Medical Camp to help the Poor – 7 Sep 08

Charity

Today we had the medical camp in the Ashram. We opened the rooms of the school. One was the room in which people could wait for their turn. In one of the rooms we put a table and chairs for the doctor and his patients. After their examination they could go to the third room in which they got their medicine. There were many people and especially mothers who brought their children. It was really touching and also shocking to see some of them who came with fever and lay down on the floor of the waiting room. I also went and gave some healing.

It is great that we could help them all. Here hardly anyone has a health insurance and very often they are too poor to go to a doctor even when they would need one the most. If we had the space I would love to open this kind of hospital to which everybody could come who doesn’t have money to pay for a treatment elsewhere. But I believe that one day this dream will also come true.

Tonight we will have the distance healing in which we all will pray for those who suffered from the flood. We will send our blessings to all those people who were here today and to everyone all over India who has lost belongings, a house, family members or friends.

Click here to see more pictures of the medical camp

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  1. Rachey

    This is great. I think health clinics are really important in areas with a lot of poverty, they should be done often.Great work

  2. Sharon

    Medical clinics are a really great way to help out.

  3. Emily

    I am so glad to hear that this medical clinic was a success! It is a wonderful gift to offer health and healing to those who cannot afford it.
    Was the medicine practiced at the clinic a combination of Western medicine and traditional Indian/ Ayurvedic medicine? Or perhaps Western medicine has been practiced long enough in India that it is standard…

    The reason why I ask is because sometimes there is a large dichotomy between the practices of medicine between a wealthy country and a poor one, which can cause issues.

    For example, my parents are doctors in the U.S., and they went on a medical mission to Honduras, one of the poorest countries in the world. They were overjoyed to be offering FREE medical help and medications to anyone and everyone who came to the clinic that day.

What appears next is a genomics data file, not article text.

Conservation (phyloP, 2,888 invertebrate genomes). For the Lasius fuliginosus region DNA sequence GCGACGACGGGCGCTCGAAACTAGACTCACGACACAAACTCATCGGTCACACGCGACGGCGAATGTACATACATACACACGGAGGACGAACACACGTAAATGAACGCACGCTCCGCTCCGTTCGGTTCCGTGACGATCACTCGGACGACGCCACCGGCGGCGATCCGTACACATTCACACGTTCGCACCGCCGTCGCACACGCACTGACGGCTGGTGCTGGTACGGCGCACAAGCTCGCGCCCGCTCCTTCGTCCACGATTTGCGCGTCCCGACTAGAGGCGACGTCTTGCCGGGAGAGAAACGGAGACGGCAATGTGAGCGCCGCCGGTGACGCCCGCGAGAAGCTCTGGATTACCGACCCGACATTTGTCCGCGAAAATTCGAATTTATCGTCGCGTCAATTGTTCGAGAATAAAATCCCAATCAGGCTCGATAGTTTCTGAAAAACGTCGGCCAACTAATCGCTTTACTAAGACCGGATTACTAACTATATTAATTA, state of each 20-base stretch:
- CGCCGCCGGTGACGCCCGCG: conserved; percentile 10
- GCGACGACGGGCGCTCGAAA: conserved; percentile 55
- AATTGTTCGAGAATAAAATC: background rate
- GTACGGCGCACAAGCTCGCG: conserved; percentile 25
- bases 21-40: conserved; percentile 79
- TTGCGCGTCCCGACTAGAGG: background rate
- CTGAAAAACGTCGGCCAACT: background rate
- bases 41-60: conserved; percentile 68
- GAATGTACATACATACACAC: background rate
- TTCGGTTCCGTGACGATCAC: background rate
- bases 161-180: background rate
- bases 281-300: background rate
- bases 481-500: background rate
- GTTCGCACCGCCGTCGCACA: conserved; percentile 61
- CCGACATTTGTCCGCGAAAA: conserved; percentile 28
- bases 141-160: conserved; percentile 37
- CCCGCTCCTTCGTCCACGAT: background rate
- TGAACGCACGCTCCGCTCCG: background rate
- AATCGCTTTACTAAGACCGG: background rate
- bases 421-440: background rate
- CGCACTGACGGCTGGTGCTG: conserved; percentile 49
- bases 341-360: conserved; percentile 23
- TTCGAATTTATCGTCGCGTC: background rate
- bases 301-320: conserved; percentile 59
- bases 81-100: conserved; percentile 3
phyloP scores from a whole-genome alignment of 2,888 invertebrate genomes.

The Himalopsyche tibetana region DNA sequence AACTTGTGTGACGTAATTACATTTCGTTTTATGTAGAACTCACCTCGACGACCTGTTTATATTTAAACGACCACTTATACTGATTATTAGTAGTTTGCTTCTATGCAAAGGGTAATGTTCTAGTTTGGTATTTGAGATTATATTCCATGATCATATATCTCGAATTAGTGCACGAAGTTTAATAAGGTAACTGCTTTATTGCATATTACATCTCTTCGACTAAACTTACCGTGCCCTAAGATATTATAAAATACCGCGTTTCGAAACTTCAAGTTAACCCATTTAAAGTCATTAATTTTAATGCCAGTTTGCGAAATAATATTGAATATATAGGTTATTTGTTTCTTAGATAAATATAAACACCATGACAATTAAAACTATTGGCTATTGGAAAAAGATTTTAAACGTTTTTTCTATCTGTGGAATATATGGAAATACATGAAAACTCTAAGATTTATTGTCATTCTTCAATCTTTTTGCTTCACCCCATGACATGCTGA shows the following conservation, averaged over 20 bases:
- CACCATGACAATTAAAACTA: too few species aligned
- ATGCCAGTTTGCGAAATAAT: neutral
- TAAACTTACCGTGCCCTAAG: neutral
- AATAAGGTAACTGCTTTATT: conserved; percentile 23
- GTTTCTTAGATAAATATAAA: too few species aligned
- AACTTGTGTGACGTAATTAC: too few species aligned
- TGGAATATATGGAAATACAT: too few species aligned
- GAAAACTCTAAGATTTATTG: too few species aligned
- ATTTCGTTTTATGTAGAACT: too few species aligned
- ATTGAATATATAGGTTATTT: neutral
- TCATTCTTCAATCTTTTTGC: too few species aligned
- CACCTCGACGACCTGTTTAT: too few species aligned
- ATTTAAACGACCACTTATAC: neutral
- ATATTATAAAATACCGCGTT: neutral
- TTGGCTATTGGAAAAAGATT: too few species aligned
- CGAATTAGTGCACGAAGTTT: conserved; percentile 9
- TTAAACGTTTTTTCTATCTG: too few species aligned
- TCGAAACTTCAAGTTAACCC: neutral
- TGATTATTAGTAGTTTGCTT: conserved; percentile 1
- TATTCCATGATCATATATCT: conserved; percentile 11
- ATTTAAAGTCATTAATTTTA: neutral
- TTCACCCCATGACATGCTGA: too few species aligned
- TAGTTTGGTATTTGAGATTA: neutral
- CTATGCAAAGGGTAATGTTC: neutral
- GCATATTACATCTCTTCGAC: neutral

But soon, they noticed that people were coming back every day, claiming they had a new problem or illness. My parents and their co-workers didn’t understand what was going on.

    After awhile, they discovered that people who came to the clinic in the morning would go tell their friends and family what kinds of medicines the clinic had to offer and what kind of illness required it… then everyone from the town would come back to the clinic claiming they needed that medication. Essentially, they were trying to stock up on any medications they could find, which is understandable considering their level of poverty. The problem is that these people will have lots of different kinds of powerful drugs and not know when to use them or how much to take.

    My parents also discovered that the priest of the church that was hosting the clinic was secretly charging people every day to see the doctors! They felt horrible because the whole intention of the clinic was to be free for everyone. Unfortunately, the corruption caused by poverty was limiting their charity services. And the differences between cultural practices of medicine was too great in this instance.

    This story is hopefully uncommon, but it’s great to hear that your medical clinic in India was a success!

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